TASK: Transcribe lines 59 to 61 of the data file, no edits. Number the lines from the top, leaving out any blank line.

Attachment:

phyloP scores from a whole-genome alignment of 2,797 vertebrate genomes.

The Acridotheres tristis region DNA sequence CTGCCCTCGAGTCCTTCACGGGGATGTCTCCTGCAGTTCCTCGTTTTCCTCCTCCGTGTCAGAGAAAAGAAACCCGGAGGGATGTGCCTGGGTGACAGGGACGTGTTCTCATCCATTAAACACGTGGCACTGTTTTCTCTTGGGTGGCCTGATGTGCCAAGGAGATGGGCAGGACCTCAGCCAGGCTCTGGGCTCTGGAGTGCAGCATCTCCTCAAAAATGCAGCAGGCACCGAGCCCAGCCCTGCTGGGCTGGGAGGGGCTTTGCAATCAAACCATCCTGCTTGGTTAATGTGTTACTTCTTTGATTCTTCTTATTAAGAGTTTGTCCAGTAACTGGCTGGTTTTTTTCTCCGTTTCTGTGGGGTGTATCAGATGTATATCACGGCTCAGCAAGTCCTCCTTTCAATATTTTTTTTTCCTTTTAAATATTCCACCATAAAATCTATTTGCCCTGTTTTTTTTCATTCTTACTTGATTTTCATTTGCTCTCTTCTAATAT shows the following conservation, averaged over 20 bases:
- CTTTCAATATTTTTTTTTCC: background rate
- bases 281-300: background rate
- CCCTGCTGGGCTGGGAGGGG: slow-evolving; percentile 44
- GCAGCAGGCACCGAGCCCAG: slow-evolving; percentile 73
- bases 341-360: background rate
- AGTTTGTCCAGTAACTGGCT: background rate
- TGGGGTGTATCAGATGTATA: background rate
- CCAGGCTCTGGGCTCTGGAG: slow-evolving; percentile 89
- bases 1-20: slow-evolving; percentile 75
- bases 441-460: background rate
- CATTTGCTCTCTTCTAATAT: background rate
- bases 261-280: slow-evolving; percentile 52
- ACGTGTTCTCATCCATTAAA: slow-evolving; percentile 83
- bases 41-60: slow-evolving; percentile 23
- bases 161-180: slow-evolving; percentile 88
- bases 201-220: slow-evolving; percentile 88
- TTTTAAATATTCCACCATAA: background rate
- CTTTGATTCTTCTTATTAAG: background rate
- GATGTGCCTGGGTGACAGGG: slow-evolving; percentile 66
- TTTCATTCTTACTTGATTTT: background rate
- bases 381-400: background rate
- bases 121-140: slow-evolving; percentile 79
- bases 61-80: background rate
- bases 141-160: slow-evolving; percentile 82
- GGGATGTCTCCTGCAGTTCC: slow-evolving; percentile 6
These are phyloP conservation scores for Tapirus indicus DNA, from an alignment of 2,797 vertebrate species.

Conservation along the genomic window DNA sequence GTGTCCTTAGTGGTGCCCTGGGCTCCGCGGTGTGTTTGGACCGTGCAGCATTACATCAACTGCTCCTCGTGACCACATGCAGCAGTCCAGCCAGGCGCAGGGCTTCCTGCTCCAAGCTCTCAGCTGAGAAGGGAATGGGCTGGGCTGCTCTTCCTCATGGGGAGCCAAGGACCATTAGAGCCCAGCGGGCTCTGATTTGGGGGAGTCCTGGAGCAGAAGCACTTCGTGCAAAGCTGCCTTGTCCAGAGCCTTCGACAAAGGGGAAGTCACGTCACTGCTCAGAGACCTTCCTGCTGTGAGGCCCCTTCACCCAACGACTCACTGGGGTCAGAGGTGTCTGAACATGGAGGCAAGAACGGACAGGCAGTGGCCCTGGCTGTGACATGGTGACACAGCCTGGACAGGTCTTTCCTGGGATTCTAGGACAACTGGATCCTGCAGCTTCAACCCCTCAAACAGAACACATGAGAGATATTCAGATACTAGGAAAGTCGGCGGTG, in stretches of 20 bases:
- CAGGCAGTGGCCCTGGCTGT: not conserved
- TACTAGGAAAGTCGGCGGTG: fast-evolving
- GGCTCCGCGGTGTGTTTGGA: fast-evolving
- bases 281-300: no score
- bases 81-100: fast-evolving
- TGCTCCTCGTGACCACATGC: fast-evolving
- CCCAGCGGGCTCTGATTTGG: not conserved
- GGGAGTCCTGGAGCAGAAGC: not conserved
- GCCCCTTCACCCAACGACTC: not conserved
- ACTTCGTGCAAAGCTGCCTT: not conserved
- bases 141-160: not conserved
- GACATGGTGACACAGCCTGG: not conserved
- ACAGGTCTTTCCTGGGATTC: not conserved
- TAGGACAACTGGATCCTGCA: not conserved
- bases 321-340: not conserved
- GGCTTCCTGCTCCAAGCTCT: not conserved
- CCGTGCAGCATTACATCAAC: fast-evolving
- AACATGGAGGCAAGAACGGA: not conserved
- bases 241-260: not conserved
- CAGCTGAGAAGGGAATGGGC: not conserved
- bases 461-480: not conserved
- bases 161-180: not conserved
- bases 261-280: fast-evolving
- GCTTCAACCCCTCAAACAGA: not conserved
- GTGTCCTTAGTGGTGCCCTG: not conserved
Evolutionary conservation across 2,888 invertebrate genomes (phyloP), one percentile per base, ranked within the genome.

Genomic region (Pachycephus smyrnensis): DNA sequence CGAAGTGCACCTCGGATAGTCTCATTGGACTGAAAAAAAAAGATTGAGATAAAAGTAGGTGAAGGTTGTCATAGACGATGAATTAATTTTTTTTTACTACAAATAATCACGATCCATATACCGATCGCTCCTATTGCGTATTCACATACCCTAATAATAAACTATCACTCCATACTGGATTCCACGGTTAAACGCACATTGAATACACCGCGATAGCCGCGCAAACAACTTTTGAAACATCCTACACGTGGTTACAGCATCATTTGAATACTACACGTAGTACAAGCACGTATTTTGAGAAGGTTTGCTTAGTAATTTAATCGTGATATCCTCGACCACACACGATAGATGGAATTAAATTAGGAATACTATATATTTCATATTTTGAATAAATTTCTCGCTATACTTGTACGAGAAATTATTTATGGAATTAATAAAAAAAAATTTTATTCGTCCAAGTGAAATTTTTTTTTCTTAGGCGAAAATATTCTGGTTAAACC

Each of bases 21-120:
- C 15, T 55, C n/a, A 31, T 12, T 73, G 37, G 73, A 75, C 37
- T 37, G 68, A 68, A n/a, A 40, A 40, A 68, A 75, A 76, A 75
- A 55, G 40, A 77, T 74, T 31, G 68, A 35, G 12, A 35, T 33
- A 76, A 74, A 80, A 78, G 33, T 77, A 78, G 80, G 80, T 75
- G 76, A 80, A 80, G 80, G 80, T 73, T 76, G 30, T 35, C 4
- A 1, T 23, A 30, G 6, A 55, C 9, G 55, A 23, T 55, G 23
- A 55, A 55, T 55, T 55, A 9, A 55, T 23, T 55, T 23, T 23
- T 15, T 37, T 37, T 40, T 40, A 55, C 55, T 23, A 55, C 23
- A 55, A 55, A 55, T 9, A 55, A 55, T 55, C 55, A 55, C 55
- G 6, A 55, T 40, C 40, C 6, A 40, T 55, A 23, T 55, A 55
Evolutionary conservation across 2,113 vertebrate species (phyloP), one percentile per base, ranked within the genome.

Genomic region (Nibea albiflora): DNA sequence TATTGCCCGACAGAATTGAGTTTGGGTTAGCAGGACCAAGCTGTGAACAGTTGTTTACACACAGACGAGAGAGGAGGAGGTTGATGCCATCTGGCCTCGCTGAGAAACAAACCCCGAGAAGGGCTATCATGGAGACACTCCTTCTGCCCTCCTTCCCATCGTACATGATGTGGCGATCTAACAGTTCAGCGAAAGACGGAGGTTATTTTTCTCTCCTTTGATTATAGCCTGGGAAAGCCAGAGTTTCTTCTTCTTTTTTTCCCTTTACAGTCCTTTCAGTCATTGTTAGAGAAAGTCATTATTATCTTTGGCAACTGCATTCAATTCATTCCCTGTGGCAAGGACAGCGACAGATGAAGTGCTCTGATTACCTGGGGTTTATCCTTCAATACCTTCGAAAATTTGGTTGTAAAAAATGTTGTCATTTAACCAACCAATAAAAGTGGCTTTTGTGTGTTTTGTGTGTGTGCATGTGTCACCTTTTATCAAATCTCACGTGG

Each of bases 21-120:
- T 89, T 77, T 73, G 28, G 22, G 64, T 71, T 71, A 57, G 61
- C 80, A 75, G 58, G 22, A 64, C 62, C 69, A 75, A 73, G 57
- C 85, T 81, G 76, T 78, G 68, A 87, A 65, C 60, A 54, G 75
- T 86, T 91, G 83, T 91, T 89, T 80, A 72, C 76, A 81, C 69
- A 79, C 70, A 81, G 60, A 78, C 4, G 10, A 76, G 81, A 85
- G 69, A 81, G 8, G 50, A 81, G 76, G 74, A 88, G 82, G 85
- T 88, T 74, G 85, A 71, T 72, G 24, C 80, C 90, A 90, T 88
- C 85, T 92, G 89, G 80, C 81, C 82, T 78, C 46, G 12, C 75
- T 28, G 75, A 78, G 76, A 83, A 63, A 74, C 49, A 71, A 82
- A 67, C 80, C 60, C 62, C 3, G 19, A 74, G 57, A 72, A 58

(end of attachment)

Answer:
- T 37, G 68, A 68, A n/a, A 40, A 40, A 68, A 75, A 76, A 75
- A 55, G 40, A 77, T 74, T 31, G 68, A 35, G 12, A 35, T 33
- A 76, A 74, A 80, A 78, G 33, T 77, A 78, G 80, G 80, T 75